4 May 2016 - Fight against terrorism: For a better understanding of the ongoing terrorist threat [fr]
Public debate on the fight against terrorism - Committees 1267, 1373 and 1540
Intervention by Mrs Marie Audouard, Deputy Political Adviser of France to the United Nations
Security Council - 4 May 2016
I would like to thank you, Mr. President, and the Ambassadors of New Zealand and Spain, for today’s briefings and for the leadership shown by all three countries in chairing the Counter-Terrorism Committee, the Committee established pursuant to resolution 1540 (2004) and the Committee pursuant to resolutions 1267 (1999), 1989 (2011) and 2253 (2015) concerning the Islamic State in Iraq and the Levant (Da’esh), Al-Qaida and associated individuals, groups, undertakings and entities. Terrorism continues to be one of the world’s greatest threats to international peace and security, as the all-too-frequent attacks that saturate the news remind us.
The Chair of the 1267 Committee emphasized that the past year saw the Committee’s activities refocused on the threat posed by Da’esh and its affiliate groups. In that regard, the adoption of resolution 2253 (2015) was an important step forward in addressing the current terrorist threat. The 1267 Committee carries out at least two essential tasks that France considers extremely important:
a- One of them being analysing the terrorist threat through the very detailed and valuable reports of the Analytical Support and Sanctions Monitoring Team pursuant to resolutions 1526 (2004) and 2253 (2015) concerning the Islamic State in Iraq and the Levant (Da’esh), Al-Qaida and the Taliban and associated individuals and entities. But I should also commend the quality of the joint briefings with the Counter-Terrorism Committee Executive Directorate on such major subjects as foreign terrorist fighters and combating terrorism financing.
b- The second is the implementation and rigorous monitoring of the sanctions list. In that regard, we encourage all States Members of the United Nations to continue to submit requests for the inclusion of names on the list. But in order to maintain the regime’s credibility, its procedures must also respect the fundamental freedoms of the individuals on the list. The establishment of the post of an Ombudsperson for the regime represents an unprecedented effort on the part of the Council to improve its procedural safeguards, and I should commend Ms. Marchi-Uhel’s outstanding work on the job.
The Counter-Terrorism Committee also fills two essential and complementary functions:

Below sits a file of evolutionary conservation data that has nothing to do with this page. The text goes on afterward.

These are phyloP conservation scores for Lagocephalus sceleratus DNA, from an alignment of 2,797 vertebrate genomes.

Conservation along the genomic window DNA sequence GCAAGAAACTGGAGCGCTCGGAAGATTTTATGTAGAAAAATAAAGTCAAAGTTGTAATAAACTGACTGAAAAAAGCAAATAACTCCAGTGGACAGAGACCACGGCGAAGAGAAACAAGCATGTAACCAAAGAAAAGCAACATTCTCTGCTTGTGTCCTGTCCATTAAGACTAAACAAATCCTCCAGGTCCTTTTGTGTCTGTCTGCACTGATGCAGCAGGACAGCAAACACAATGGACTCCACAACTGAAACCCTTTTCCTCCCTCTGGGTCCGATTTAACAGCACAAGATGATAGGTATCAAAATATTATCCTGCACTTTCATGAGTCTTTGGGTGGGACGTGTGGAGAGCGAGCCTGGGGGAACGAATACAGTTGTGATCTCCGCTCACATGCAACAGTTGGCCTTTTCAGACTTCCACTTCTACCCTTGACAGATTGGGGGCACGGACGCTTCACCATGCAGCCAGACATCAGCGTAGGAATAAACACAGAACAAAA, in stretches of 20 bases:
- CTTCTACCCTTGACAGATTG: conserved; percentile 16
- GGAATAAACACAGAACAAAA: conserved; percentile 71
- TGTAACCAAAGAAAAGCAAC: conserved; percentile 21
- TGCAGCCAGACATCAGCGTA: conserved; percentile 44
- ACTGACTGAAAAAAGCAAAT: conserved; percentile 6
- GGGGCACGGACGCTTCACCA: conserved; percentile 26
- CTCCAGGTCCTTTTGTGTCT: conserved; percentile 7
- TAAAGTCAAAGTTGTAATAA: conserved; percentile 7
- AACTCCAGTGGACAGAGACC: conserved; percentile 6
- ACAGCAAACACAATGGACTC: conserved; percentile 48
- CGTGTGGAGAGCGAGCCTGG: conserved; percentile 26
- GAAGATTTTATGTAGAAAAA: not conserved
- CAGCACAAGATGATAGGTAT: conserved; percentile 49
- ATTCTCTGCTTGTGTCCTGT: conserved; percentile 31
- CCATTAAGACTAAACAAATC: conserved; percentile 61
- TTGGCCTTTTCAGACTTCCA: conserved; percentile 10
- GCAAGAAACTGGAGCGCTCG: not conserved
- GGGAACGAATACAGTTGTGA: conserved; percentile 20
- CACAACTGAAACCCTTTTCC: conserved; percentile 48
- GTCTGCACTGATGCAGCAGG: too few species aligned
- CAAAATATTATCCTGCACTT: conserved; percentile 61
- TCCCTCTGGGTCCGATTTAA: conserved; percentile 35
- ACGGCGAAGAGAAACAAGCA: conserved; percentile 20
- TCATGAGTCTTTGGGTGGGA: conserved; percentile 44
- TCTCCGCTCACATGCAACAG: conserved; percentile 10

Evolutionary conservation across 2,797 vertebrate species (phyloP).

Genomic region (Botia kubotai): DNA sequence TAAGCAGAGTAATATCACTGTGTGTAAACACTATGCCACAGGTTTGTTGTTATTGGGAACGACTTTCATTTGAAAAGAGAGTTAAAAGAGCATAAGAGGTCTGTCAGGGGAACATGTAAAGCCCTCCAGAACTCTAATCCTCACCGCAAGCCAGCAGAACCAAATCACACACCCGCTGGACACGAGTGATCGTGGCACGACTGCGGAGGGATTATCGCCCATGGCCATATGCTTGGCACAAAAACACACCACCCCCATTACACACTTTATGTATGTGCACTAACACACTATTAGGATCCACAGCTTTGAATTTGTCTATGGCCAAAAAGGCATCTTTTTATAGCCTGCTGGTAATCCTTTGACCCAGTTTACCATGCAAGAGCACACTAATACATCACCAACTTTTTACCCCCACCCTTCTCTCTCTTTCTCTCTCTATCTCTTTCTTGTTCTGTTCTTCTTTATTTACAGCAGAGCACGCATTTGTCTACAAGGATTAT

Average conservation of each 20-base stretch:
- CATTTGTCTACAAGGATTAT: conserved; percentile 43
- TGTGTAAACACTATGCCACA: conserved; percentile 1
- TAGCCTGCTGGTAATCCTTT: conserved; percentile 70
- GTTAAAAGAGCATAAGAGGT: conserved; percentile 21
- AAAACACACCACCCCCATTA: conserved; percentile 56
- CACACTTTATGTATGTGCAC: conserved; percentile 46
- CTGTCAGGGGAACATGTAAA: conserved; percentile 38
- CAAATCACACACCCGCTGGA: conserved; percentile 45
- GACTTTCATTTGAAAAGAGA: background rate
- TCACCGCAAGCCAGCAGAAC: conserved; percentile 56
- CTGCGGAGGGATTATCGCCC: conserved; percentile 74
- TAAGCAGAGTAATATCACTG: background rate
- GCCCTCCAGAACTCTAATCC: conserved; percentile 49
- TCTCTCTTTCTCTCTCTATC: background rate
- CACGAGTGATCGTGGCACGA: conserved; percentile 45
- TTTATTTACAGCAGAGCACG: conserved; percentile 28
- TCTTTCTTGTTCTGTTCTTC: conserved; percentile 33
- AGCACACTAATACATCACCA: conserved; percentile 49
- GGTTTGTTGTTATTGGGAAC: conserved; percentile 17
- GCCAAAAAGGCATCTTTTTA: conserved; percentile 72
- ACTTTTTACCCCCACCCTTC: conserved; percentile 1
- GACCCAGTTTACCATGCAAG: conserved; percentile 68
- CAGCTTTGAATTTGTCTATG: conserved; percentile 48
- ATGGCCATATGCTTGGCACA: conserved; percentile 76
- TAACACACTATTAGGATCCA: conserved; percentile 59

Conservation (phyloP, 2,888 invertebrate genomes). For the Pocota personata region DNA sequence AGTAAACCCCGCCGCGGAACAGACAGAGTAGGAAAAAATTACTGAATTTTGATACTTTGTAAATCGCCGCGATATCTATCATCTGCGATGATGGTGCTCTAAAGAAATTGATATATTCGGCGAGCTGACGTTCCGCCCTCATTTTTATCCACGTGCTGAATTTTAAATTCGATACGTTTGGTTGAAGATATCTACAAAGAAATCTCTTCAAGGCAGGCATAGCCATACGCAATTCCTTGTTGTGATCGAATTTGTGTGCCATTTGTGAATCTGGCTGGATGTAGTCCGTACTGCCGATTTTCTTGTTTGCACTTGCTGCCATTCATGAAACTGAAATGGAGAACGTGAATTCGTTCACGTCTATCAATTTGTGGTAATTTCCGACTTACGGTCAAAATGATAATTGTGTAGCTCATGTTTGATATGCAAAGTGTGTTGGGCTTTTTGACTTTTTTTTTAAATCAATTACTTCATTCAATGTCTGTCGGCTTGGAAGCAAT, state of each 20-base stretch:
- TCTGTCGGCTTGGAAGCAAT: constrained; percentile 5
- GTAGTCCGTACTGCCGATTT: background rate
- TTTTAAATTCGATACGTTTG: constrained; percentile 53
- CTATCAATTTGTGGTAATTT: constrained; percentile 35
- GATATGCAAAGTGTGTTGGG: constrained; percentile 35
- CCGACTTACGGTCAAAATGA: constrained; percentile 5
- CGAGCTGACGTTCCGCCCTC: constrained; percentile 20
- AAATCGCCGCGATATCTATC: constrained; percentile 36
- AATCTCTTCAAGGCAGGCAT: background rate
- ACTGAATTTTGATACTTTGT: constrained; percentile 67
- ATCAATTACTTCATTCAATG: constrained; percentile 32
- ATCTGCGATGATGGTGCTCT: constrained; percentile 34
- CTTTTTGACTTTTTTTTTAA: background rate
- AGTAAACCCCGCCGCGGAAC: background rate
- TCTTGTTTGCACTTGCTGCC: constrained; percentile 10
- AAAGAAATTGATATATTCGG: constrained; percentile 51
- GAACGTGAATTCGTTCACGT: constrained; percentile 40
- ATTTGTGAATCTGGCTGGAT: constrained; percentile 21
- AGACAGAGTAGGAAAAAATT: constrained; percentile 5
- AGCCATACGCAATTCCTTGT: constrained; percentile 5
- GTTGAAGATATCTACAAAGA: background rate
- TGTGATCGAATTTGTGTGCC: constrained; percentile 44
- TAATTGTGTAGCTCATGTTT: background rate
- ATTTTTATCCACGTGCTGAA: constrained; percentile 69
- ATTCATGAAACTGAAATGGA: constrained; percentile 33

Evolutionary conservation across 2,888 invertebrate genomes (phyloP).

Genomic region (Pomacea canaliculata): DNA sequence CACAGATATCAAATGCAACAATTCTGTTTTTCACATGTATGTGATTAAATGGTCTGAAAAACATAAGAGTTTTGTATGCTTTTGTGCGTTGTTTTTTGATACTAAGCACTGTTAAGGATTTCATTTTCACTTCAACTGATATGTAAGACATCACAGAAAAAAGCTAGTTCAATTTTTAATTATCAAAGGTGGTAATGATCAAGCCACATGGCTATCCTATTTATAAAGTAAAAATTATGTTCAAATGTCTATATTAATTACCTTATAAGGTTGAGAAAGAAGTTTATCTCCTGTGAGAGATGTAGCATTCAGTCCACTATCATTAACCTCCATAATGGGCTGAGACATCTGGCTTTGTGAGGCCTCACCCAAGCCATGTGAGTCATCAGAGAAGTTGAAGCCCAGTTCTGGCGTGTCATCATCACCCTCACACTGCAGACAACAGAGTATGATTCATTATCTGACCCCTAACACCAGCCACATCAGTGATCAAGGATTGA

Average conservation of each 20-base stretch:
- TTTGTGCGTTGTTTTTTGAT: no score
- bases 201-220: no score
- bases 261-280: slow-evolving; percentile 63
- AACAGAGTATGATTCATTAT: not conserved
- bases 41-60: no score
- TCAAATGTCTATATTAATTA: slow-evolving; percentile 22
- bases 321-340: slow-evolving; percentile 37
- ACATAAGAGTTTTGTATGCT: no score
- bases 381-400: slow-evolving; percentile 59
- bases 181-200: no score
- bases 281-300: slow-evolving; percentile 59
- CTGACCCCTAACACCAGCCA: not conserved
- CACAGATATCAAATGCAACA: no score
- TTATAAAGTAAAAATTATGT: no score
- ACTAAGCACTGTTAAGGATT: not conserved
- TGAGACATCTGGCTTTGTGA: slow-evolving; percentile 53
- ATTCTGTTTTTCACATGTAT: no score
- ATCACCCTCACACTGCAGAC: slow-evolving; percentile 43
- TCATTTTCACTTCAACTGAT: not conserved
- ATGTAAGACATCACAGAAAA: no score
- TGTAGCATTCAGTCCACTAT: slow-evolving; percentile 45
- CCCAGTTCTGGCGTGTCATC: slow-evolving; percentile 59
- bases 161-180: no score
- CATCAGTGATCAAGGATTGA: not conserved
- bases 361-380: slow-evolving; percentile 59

a- The first is doing as much as possible to raise States’ awareness of new trends in the ever-changing terrorist threat. In that regard, the Counter Terrorism-Committee Executive Directorate’s recent work on the issues of data on travellers and on foreign terrorist fighters returning from conflict zones is particularly important.
b- The Committee’s second function is monitoring States’ implementation of resolution 1373 (2001) and their fight again terrorism and its financing generally, but also their efforts regarding other resolutions, such as 1624 (2005), on combating incitement to commit acts of terrorism, and 2178 (2014), on foreign terrorist fighters. It is therefore crucial that States accept visits from the Executive Directorate so as to enable it to assess their systems for combating terrorism and make the best possible recommendations. It is also essential to ensure that the United Nations can implement technical assistance programmes based on those assessments and recommendations. We therefore consider it fundamental to ensure that the Executive Directorate continues to work closely with the other United Nations bodies involved in combating terrorism in order to carry out such projects.
Finally, I would like to comment briefly on the important work of the 1540 Committee under Spain’s dynamic leadership.
a- Unfortunately, the risk of biological, chemical, radiological and nuclear weapons falling into the hands of terrorists is real. The especially worrying information reaching us from Iraq and Syria means that we can no longer rule out that possibility. To that we have to add the doubts that remain regarding Syria’s declaration of its chemical programme to the Organization for the Prohibition of Chemical Weapons and the potential for the existence of residual capacity in Syria, which only increases that risk and which we take very seriously.
b- However, it would be unfair not to emphasize the significant achievements of resolution 1540 (2004) since its adoption. Today an overwhelming majority of Member States have adopted measures translating the resolution’s provisions into national legislation. In areas such as securing sensitive materials and goods, strengthening border controls and even, when necessary, establishing mechanisms for export controls, the international community is working to ensure that such sensitive materials and goods cannot fall into terrorists’ hands.
c- The ongoing comprehensive review of the implementation of resolution 1540 (2004) will be an opportunity to adapt and strengthen our tools against this threat. By identifying implementation gaps, strengthening assistance mechanisms and the dialogue of the Committee with other international organizations, we will be able to better prevent the risk of non-State actors acquiring weapons of mass destruction.
The meetings in Madrid in a few days, and especially the open meeting here in New York in June, will be major landmarks that we must build on. Spain can count on the support of France to make this year a success.